1. It was the party I never let Josh have when he was a teenager. Although I think he had a few behind my back that weren’t condoned by me. This one was not only condoned, I helped with the planning. “This is the kind of party I can handle,” I said to him as he was setting up pots for a Hometown Pottery Show and I was warming cider on the stove. “It’s constructive, has a theme, and a time frame with an ending.”
2. My house was transformed to a storefront studio. Every surface was enlisted to make room for pots, teapots, bowls, bottles, platters, and plates. They spread throughout the living room and kitchen. A few were on the front porch.
3. “How did you hear about this?” I asked potter Tom Phelps, who along with his wife, Carol, was one of the first arrivals. “I heard it from you, Colleen,” he answered smiling. I needed that validation after the announcement I wrote didn’t make it in the Floyd Press. Tom, who was Josh’s first pottery mentor, also saw one of the flyers I hustled to hang just days before to make up for the lack of press.
4. “Did you see the balloons I tied to a tree out on the Parkway?” I asked Jody who came with her daughter looking for mugs.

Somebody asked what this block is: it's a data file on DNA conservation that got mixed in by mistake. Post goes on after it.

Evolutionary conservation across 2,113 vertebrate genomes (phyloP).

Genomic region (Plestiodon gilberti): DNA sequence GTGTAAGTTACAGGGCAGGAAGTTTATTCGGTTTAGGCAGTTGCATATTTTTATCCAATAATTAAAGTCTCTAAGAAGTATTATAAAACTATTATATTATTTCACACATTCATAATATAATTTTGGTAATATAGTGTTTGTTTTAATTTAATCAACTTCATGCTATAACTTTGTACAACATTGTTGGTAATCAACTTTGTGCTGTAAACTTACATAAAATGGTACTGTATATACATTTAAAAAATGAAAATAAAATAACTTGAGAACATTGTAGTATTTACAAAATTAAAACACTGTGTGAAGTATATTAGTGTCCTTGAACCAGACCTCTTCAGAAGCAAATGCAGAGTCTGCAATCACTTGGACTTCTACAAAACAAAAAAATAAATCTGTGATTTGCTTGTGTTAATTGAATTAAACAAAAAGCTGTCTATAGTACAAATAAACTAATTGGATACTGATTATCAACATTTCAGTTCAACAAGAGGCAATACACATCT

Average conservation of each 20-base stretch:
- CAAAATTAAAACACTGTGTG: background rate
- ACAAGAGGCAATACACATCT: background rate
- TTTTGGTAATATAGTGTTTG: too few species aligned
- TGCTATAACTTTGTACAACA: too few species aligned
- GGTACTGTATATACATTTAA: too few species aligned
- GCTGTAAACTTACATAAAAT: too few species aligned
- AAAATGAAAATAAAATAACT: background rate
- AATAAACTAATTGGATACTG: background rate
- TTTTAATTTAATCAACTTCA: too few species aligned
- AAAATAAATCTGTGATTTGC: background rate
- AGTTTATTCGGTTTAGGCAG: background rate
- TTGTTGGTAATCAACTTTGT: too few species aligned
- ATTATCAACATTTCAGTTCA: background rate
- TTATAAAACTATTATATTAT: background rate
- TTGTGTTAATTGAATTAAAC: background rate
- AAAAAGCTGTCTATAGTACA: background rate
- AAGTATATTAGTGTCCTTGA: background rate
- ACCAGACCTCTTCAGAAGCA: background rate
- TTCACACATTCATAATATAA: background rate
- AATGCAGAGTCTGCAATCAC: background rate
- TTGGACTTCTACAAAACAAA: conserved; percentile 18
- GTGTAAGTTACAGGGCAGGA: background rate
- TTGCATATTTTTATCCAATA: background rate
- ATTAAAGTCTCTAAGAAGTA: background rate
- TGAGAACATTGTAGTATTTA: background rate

5. A slide show of photos taken by Frank Bott that were playing on Josh’s laptop was mesmerizing. Frank is a photojournalist covering the growth of the River Arts District in Asheville where Clay Space Co-op, the studio and gallery that Josh founded, is located. The photos show the newly renovated Clay Space gallery, a warehouse space that was once Josh’s home, and the most recent wood-firing at the Community Temple kiln.
6. A steady stream of people flowed in throughout the day. Quite a few were fellow potters, like Zack, who is Donna Polsena and Rick Hensley’s apprentice. Later in the day Donna and Rick, two of Floyd’s “Sixteen Hands” potters who also live on the Parkway, dropped by. Donna was happy with the plate she picked out to purchase and pleasantly surprised when I took her in my bedroom and showed her one of her ceramic sculptures on my dresser.
7. My living room chair got relegated to a hallway. “This is where you can sit and tell Santa what you want for Christmas,” I told all the guests. “All I want for Christmas is a roof on our house,” said Chris Deerheart, who with his partner Alina is living in a workshop studio while building a house.
8. By the late afternoon it was sleeting ice and the front steps on the porch were slick. Josh and I got back to our kitchen table Scrabble game while Joe, who had just come in from hunting, made us all supper.
Post note: See the action video clip where Josh makes a spoof sale HERE. Click and scroll down HERE for more photos and narrative on Josh’s wild and wood-fired clay pottery. Part II of this post is HERE.